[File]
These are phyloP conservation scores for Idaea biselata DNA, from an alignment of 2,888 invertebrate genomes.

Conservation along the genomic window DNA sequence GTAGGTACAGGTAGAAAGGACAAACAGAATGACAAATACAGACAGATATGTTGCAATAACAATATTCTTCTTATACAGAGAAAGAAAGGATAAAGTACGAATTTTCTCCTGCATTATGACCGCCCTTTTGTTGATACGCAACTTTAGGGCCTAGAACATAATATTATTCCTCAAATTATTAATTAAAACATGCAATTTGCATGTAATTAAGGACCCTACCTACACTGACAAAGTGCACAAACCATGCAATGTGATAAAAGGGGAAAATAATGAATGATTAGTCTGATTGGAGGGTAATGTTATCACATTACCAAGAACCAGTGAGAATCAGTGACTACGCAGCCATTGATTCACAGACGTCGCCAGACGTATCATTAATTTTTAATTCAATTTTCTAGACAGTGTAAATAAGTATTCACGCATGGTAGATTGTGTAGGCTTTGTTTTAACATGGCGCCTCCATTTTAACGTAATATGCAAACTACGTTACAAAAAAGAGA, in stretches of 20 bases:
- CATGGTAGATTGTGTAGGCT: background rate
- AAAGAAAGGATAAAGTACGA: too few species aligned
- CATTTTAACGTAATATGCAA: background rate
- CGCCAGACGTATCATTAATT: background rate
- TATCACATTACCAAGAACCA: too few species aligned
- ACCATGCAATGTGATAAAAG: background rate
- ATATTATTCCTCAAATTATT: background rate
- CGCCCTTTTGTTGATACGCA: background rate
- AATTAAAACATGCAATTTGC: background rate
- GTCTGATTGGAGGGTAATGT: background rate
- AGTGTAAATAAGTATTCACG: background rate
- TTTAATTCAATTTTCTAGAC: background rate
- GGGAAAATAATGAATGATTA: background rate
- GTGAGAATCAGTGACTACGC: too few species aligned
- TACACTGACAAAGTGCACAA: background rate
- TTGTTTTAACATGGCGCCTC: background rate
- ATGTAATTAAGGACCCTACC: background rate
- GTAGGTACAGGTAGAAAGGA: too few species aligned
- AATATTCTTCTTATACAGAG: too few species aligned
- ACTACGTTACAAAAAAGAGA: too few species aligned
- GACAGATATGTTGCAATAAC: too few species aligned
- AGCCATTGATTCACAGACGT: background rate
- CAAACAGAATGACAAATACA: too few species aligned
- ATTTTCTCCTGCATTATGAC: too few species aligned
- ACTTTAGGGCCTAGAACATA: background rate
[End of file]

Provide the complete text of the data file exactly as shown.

These are phyloP conservation scores for Idaea biselata DNA, from an alignment of 2,888 invertebrate genomes.

Conservation along the genomic window DNA sequence GTAGGTACAGGTAGAAAGGACAAACAGAATGACAAATACAGACAGATATGTTGCAATAACAATATTCTTCTTATACAGAGAAAGAAAGGATAAAGTACGAATTTTCTCCTGCATTATGACCGCCCTTTTGTTGATACGCAACTTTAGGGCCTAGAACATAATATTATTCCTCAAATTATTAATTAAAACATGCAATTTGCATGTAATTAAGGACCCTACCTACACTGACAAAGTGCACAAACCATGCAATGTGATAAAAGGGGAAAATAATGAATGATTAGTCTGATTGGAGGGTAATGTTATCACATTACCAAGAACCAGTGAGAATCAGTGACTACGCAGCCATTGATTCACAGACGTCGCCAGACGTATCATTAATTTTTAATTCAATTTTCTAGACAGTGTAAATAAGTATTCACGCATGGTAGATTGTGTAGGCTTTGTTTTAACATGGCGCCTCCATTTTAACGTAATATGCAAACTACGTTACAAAAAAGAGA, in stretches of 20 bases:
- CATGGTAGATTGTGTAGGCT: background rate
- AAAGAAAGGATAAAGTACGA: too few species aligned
- CATTTTAACGTAATATGCAA: background rate
- CGCCAGACGTATCATTAATT: background rate
- TATCACATTACCAAGAACCA: too few species aligned
- ACCATGCAATGTGATAAAAG: background rate
- ATATTATTCCTCAAATTATT: background rate
- CGCCCTTTTGTTGATACGCA: background rate
- AATTAAAACATGCAATTTGC: background rate
- GTCTGATTGGAGGGTAATGT: background rate
- AGTGTAAATAAGTATTCACG: background rate
- TTTAATTCAATTTTCTAGAC: background rate
- GGGAAAATAATGAATGATTA: background rate
- GTGAGAATCAGTGACTACGC: too few species aligned
- TACACTGACAAAGTGCACAA: background rate
- TTGTTTTAACATGGCGCCTC: background rate
- ATGTAATTAAGGACCCTACC: background rate
- GTAGGTACAGGTAGAAAGGA: too few species aligned
- AATATTCTTCTTATACAGAG: too few species aligned
- ACTACGTTACAAAAAAGAGA: too few species aligned
- GACAGATATGTTGCAATAAC: too few species aligned
- AGCCATTGATTCACAGACGT: background rate
- CAAACAGAATGACAAATACA: too few species aligned
- ATTTTCTCCTGCATTATGAC: too few species aligned
- ACTTTAGGGCCTAGAACATA: background rate